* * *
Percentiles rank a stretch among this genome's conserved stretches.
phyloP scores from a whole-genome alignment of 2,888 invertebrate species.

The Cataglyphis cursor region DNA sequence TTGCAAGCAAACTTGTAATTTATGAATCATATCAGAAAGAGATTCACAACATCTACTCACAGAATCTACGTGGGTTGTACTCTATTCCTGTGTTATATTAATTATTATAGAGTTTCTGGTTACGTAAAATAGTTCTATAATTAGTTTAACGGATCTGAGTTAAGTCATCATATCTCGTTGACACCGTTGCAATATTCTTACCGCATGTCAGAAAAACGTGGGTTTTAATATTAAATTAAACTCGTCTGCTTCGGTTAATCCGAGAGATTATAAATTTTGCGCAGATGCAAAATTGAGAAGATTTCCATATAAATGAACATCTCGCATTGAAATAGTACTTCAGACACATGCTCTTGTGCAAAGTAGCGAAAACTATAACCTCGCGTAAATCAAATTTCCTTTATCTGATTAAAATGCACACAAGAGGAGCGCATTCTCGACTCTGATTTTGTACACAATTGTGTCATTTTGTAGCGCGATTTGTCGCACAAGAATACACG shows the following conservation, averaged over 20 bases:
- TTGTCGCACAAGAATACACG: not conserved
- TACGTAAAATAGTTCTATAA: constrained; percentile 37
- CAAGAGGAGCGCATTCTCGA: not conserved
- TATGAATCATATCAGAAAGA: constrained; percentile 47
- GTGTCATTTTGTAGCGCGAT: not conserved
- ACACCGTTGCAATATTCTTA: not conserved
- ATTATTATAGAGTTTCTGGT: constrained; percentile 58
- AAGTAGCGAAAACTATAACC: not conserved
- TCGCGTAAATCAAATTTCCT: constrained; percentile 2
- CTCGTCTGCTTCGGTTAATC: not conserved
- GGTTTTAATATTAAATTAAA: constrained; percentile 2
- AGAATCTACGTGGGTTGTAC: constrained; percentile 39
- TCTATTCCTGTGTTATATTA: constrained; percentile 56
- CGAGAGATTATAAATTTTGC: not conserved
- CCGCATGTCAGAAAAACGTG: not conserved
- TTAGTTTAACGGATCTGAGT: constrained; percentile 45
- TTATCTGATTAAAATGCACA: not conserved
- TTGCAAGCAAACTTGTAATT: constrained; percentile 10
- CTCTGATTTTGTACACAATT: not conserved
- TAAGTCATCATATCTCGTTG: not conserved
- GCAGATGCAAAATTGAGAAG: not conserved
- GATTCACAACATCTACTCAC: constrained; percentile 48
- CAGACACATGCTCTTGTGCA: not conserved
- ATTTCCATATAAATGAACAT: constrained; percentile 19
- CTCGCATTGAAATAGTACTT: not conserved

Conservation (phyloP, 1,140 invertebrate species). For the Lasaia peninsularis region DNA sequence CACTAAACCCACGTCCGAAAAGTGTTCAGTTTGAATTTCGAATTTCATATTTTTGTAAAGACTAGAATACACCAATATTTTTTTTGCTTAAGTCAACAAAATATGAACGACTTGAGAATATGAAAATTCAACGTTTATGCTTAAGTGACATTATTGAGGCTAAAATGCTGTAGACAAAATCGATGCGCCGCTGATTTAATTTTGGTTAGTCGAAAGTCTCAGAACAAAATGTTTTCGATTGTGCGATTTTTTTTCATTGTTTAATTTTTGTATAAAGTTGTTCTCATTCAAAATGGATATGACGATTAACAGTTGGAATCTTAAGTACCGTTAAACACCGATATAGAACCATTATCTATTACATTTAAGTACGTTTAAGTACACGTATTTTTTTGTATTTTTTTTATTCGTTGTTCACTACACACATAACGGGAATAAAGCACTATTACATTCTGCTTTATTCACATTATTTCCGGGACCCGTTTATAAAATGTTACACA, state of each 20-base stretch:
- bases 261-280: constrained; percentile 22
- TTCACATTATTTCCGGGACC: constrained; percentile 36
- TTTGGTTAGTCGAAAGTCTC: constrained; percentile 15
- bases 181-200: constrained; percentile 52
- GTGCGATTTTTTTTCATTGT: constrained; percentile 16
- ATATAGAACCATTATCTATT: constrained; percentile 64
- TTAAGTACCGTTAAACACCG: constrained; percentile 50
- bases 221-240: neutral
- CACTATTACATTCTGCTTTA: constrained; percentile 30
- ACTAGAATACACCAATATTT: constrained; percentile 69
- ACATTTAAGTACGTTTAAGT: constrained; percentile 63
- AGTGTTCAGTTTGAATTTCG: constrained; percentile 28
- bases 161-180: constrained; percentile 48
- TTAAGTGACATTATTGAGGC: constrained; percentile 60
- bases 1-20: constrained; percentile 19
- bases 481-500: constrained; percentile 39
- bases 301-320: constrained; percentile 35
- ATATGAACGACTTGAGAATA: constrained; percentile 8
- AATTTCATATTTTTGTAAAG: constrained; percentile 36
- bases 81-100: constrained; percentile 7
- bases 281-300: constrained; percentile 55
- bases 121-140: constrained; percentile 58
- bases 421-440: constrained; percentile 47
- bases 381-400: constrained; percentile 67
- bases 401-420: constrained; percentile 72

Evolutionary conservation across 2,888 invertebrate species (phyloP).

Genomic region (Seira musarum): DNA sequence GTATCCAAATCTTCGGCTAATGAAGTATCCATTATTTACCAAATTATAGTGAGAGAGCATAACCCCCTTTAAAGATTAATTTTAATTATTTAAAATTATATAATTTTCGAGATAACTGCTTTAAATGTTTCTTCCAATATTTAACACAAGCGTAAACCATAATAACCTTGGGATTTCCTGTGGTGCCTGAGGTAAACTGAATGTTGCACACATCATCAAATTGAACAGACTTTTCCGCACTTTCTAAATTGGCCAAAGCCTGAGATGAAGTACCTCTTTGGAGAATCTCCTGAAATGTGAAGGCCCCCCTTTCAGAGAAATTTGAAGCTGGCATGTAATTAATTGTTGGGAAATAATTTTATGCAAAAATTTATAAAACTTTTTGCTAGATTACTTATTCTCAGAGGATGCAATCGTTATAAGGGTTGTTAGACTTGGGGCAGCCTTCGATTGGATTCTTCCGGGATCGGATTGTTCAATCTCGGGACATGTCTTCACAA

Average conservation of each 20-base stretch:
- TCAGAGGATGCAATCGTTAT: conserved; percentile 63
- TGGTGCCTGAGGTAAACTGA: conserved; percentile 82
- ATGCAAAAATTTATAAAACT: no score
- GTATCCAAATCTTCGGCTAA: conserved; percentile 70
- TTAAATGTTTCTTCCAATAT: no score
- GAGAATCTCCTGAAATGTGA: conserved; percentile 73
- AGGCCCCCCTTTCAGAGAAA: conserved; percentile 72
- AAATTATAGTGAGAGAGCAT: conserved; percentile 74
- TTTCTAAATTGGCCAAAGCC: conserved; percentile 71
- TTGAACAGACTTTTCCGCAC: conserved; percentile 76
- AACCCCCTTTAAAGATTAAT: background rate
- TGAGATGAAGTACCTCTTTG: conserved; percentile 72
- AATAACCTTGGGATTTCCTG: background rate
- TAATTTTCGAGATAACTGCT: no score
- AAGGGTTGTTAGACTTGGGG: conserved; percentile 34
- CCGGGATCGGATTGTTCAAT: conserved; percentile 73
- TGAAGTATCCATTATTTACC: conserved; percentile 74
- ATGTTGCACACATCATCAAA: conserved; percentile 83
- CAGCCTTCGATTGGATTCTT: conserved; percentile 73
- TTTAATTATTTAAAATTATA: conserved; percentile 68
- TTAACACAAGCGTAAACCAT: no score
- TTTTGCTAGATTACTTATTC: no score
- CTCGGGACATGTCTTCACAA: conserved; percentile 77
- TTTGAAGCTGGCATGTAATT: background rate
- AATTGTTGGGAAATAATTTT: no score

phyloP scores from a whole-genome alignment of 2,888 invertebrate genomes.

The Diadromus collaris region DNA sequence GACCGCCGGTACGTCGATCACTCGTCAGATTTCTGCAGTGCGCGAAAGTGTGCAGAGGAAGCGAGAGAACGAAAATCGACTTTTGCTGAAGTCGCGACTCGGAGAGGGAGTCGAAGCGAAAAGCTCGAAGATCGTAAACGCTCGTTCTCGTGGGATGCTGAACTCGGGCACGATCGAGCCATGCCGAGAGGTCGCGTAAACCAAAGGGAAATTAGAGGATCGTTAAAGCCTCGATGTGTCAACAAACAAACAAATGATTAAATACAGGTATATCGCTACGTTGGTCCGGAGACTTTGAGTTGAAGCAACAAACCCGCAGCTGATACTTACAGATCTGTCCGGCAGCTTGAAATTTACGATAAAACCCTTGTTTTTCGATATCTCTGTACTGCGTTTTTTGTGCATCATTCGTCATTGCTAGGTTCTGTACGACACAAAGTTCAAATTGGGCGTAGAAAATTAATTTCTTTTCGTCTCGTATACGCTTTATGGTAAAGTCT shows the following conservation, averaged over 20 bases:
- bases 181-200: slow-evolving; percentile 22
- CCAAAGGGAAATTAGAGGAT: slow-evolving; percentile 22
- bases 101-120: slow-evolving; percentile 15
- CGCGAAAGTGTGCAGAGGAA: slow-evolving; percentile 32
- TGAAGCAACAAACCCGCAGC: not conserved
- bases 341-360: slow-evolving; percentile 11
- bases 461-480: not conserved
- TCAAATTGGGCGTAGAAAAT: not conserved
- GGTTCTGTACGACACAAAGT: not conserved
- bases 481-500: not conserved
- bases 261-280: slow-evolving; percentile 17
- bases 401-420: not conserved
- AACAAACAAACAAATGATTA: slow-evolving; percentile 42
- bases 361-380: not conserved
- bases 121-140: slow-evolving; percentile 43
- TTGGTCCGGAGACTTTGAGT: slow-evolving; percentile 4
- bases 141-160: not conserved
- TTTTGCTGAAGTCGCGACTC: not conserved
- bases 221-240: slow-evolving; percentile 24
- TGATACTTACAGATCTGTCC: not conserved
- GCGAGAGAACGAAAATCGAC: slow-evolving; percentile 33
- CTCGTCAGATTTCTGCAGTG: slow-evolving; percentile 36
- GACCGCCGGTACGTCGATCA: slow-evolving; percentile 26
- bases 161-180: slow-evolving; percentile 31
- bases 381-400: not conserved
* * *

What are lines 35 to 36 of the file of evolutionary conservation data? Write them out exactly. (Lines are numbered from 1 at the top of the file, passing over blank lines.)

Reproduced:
- ATATAGAACCATTATCTATT: constrained; percentile 64
- TTAAGTACCGTTAAACACCG: constrained; percentile 50